The Office for National Statistics (ONS) has released House Price Index data for July 2021. The data indicates that the average house prices in the UK were up £19,000 from the same time last year – an 8% increase. While this may seem like a positive headline, it’s lower than the annual increase from June 2020 to June 2021 (13.1%). The average house price in July 2021 was also £9,000 lower than it was in June 2021 (£265,000).
According to Sarah Coles, personal finance analyst at Hargreaves Lansdown, this was to be expected. She explains: “The market paused for a breath in July, as we passed the Stamp Duty holiday deadline.”
So is the drop in house prices just a blip? Or will they drop further in Q4? I take a look.
Is the UK House Price Index accurate?
The UK House Price Index (UK HPI) is considered the most accurate index because it sources its statistics from registration data provided by HM Land Registry, Registers of Scotland and Land and Property Services Northern Ireland.
This doesn’t mean that other house price indices aren’t accurate. Check the gov.uk website for a comprehensive table comparing the different measures used by various indices.
Are house prices in the UK falling?
Let me first point out that though the UK HPI is considered the most accurate measure of house prices, it releases data lagged by two months. This is because it takes time to collect and process the data.
For this reason, by the time the ONS releases data, other indices, such as Halifax, have usually already released the previous month’s house price data.
So while the UK HPI indicates average house prices were falling in July, Halifax has since released house price data for August 2021 that indicates house prices are increasing, though slowly.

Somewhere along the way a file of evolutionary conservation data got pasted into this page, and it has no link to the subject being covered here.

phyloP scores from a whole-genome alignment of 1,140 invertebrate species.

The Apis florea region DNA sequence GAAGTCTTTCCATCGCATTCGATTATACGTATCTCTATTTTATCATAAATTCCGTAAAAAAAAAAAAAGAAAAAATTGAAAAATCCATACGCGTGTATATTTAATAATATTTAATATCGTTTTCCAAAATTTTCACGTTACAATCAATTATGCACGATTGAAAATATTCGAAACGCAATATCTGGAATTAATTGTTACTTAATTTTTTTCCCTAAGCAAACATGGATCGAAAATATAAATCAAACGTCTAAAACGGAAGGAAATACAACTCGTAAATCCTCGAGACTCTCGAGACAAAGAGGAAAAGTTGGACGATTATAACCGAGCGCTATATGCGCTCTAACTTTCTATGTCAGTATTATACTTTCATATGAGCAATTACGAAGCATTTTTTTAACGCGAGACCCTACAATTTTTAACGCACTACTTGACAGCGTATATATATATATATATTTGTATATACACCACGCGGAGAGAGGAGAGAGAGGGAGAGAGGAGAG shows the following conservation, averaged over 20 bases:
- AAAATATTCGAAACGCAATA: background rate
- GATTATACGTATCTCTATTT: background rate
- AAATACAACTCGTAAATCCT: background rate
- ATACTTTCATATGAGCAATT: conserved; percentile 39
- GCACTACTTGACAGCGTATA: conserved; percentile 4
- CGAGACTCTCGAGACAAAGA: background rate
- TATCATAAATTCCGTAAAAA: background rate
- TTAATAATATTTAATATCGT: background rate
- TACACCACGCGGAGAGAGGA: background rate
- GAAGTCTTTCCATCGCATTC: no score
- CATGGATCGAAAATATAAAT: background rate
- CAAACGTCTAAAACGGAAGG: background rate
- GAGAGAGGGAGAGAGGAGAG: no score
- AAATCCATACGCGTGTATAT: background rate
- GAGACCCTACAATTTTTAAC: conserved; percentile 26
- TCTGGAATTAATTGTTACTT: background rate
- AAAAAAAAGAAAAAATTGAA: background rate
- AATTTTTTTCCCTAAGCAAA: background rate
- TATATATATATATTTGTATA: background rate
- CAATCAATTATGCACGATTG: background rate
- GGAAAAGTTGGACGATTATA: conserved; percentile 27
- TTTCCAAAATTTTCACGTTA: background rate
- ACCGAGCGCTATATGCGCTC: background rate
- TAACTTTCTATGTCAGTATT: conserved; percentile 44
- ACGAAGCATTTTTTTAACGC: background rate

Will house prices drop in the UK in Q4?
The short answer is that the future is uncertain, and no one can be sure. However, there are a few factors that may influence the direction of house prices.
Evidently, the end of the Stamp Duty holiday resulted in a month-to-month drop in the average house price. This was expected as buyer demand waned once the Stamp Duty holiday began to taper.
The Halifax house price index indicates that house prices increased slightly in August 2021. This shows that there are still factors promoting increases. Buyers can still save up to £2,500 under the tapered Stamp Duty holiday that ends on 30 September 2021. The rush to avoid missing the deadline could have contributed to higher demand, increasing house prices.
Let’s not forget that buyers are looking for more space, mortgage rates are low and government schemes are encouraging first-time buyers to get onto the property ladder. These factors continue to fuel demand that is not being balanced by supply. As a result, house prices continue to rise.
However, ONS house price data indicates that the number of new builds was up 12% and previously-owned properties 9.2%. If this trend continues, the imbalance between supply and demand could be corrected, leading to lower house prices.
There are other factors that could yet impact house prices too. As Sarah Coles explains, “Higher unemployment or new lockdowns could damage confidence in the market. Then again, higher inflation could persist and persuade the Bank of England to revisit interest rates sooner rather than later next year, which would mean buyers face higher mortgage payments, which in turn could hit the market.”
Understandably, it’s difficult to predict how Q4 will pan out. We’ll just have to wait and see.
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